The problem with ‘biblical justice’

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The problem with ‘biblical justice’
by Greg Boyd

Over the last couple months I’ve participated in several panel discussions on faith and politics. And there’s something that has left me a bit confused. Over and over I’ve heard well-intentioned Christians emphatically proclaim that we need to stand up for “biblical justice.” What confused me is that the people who were saying this were, at times, arguing for completely opposite political views. Is it “biblical justice” to help the poor by increasing taxes on the wealthy (and funnel more money into programs), or by decreasing taxes on the wealthy (to try to create more job opportunities)? Is it “biblical justice” to immediately withdraw our troops from Iraq, or should we have them stay until the region is stabilized? Is it “biblical justice” to outlaw all abortions or, as one conference participant said, “to not criminalize a difficult decision a woman has to make?” People try to support these opposing political viewpoints by appealing to “biblical justice.” So who’s right? Who are the true advocates of this thing called “biblical justice?”

If people can use this concept to support contradictory political views, it seems to me that it might not be as clear and straightforward as some people think. In fact, I’m beginning to seriously wonder if appealing to “biblical justice” to resolve contemporary political issues was a well-meaning but misguided political strategy from the start.

Let’s think about “justice” for a moment. Our modern sense of justice centers on the “inalienable rights” of individuals, including the right to political freedom. But where in the Bible do we find any reference to inalienable rights or political freedom?

Yes, the Bible teaches that everyone is made in the image of God. And yes, the Bible consistently teaches about the need to take care of the poor and the outcast. But nowhere does the Bible draw the conclusion that people therefore have any particular inalienable rights or should enjoy political freedom. In fact, the same Bible that teaches that everyone is made in the image of God also talks about women being the property of men and condones slavery! Not surprisingly, no one ever quotes these passages today when they’re standing up for “biblical justice.” As important as it is, our modern concept of “justice” as many use it today really doesn’t exist in the Bible.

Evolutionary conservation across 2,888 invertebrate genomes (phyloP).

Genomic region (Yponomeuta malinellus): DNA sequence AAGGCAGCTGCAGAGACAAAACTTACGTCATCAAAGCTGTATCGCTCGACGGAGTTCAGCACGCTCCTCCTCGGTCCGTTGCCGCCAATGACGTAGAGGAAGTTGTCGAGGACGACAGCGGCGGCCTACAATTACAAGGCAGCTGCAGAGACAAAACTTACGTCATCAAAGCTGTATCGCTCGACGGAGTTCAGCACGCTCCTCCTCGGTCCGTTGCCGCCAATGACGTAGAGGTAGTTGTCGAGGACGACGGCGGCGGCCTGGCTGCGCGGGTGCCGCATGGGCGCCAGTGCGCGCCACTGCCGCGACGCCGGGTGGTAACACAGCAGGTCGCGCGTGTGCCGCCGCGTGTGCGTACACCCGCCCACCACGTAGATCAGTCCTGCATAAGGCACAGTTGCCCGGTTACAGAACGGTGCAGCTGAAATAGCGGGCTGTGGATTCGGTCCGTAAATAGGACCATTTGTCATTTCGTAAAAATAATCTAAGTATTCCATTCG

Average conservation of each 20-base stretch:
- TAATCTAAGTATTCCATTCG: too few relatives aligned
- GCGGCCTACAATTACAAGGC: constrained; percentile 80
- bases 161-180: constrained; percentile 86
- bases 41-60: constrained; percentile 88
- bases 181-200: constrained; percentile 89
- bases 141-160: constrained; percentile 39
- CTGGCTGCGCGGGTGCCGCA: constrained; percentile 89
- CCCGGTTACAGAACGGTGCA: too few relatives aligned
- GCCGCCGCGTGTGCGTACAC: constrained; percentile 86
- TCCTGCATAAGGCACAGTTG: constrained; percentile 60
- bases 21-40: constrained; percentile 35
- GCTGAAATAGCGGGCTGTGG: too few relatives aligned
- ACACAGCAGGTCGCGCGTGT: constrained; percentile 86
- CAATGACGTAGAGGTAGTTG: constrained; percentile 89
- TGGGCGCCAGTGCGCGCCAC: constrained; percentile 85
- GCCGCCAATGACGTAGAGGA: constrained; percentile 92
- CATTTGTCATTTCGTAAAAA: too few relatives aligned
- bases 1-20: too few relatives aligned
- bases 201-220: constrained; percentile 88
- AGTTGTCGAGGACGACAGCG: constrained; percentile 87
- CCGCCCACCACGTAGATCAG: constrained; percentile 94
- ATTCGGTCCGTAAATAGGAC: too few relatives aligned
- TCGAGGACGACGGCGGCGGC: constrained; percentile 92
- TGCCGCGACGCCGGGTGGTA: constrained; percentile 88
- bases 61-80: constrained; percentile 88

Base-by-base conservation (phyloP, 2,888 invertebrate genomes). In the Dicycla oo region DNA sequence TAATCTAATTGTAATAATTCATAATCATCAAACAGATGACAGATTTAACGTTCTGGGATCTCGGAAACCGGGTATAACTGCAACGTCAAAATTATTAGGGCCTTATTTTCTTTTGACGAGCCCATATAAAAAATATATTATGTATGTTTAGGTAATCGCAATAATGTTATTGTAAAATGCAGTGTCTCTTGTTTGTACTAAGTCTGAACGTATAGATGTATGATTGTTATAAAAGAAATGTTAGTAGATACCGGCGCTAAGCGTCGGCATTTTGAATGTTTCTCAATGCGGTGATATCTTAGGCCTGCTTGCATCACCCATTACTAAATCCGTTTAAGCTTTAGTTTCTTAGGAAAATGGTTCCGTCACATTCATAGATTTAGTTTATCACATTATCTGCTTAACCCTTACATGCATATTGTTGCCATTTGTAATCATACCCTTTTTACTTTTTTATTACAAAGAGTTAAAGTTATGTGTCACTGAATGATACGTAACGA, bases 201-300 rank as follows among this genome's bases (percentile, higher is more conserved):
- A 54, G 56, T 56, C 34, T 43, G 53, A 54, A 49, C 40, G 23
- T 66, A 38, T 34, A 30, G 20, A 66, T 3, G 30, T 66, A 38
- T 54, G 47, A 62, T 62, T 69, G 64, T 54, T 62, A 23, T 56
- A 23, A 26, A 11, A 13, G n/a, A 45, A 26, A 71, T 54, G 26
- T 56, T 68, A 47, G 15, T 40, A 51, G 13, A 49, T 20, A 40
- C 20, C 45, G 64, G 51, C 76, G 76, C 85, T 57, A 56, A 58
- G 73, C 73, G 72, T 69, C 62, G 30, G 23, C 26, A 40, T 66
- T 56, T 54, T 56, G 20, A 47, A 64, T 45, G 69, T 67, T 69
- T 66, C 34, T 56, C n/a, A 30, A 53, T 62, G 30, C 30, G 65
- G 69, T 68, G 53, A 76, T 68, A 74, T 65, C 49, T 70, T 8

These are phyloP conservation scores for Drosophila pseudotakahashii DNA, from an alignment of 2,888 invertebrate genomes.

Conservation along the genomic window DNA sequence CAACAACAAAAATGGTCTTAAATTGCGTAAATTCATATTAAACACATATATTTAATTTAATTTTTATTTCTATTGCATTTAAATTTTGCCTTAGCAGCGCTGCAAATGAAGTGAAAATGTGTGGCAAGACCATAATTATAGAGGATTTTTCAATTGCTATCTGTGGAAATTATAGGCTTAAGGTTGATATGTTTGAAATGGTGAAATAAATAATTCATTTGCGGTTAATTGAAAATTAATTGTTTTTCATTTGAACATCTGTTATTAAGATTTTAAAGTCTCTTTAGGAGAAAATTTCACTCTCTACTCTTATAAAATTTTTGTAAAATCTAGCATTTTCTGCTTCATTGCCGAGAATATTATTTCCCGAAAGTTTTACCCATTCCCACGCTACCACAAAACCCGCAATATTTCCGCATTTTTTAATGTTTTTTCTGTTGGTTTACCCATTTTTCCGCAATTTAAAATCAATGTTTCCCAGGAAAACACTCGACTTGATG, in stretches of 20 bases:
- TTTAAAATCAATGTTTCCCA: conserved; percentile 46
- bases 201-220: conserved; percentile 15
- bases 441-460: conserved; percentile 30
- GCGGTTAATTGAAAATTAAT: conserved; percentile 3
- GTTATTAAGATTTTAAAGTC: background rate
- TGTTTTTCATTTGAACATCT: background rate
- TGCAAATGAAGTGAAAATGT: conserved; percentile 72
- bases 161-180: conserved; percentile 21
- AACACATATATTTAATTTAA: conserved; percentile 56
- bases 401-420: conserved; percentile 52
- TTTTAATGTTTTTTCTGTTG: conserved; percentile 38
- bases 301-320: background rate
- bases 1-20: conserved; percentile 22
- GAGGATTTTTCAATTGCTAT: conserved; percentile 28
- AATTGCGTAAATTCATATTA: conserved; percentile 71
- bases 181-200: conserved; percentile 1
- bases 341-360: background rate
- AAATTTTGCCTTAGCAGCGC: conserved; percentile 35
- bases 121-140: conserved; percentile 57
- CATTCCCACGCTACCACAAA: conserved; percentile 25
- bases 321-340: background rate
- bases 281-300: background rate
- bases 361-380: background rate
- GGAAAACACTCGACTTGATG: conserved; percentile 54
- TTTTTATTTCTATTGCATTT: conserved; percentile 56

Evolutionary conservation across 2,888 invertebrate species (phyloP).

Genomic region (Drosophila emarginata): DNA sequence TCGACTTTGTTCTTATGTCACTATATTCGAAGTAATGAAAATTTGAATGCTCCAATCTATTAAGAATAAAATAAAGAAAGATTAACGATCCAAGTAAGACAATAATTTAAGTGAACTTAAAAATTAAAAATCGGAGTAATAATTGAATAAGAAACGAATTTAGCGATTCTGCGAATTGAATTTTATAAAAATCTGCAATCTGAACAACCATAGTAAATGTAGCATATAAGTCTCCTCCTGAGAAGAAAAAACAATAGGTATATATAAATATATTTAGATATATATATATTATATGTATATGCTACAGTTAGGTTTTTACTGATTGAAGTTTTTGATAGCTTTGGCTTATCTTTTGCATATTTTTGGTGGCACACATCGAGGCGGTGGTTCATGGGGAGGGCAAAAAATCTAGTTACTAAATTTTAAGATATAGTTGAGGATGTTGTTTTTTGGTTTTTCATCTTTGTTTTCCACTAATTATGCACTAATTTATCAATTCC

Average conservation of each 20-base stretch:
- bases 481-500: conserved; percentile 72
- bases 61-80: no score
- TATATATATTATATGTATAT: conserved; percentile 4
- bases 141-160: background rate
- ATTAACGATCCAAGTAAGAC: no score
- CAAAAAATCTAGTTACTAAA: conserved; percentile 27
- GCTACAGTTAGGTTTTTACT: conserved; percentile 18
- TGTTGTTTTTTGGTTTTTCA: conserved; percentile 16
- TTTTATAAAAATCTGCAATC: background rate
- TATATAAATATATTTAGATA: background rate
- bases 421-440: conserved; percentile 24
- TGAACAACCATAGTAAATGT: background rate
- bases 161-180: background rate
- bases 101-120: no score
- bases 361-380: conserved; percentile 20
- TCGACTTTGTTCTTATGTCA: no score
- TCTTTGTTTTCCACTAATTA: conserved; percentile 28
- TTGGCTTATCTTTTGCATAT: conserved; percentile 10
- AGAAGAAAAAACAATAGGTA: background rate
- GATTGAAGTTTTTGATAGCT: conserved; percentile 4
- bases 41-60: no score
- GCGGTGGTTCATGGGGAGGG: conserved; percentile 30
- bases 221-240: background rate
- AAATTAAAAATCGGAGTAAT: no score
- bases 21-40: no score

On top of this, we never hear a word about personal rights or political freedom throughout church history until the Enlightenment, when these concepts began to take hold in society. In fact, when the ideas were first introduced, Christians mainly opposed them. After all, the thinking went, how could anyone support the idea that common folk have inalienable rights and should help decide who governs them when the Bible clearly says that God ordains the authorities that are in power? (Romans 13:1-3)

But if we fast forward a couple hundred years, we find that most Christians in this country think it’s perfectly obvious that the Bible supports the ideas of inalienable rights and political freedom. I almost get the impression that people think the Constitution and Declaration of Independence are right out of the Bible!

Now, please don’t misunderstand me. I strongly believe that all humans have inalienable rights. And I believe political freedom is a very good thing. They’re excellent ideas—they’re just not ideas that were taken out of the Bible. I can’t claim to believe in these things because I stand for “biblical justice.” I believe in these things because I’m an American.

Along the same lines, it’s not clear what someone accomplishes when they appeal to “biblical justice” to support a political position. I fear that, all too often, Christians use this phrase for its rhetorical power. The problem is that Christians on both sides of any divisive political issue can claim to be articulating a view that is rooted in “biblical justice.” After all, are there actually Christians out there who are against “biblical justice”? Of course not!

Tagging this label on our views makes Christians on both sides of a divisive political issue feel that their opinion has biblical authority, but it actually accomplishes very little.

Worse, it invites the inevitable polarization of the political realm into the Church. Now we fight over who really stands for “biblical justice” instead of doing the hard and humble work of really listening to each other, understanding each other, and working together toward a Christ-like resolution.

So maybe we should be a little more reserved in slapping the label “biblical justice” on one certain position when it comes to resolving modern political issues. Maybe we should just admit that there aren’t always easy biblical answers to many of today’s ambiguous and divisive political problems. Maybe we should just appeal to common decency and common sense in the political arena, and admit that decent and smart people sometimes disagree about how to solve complex social problems.

Most importantly, maybe we should follow the example of Jesus and focus our energy on showing the love of God by the humble, sacrificial way we live. Whatever “biblical justice” means, I’m certain we’ll cover it if we make Christ-likeness our goal.

After all, the New Testament never says a word about how we should vote. But it has a whole lot to say about how we should live.

“Live in love, as Christ loved you and gave his life for you” (Ephesians 5:1-2).

Greg Boyd is the Senior Pastor of Woodland Hills Church in St. Paul and former professor of theology at Bethel University. He has published 15 books, including the best-selling and award-winning “Letters From a Skeptic” and most recently “The Myth of a Christian Nation.”

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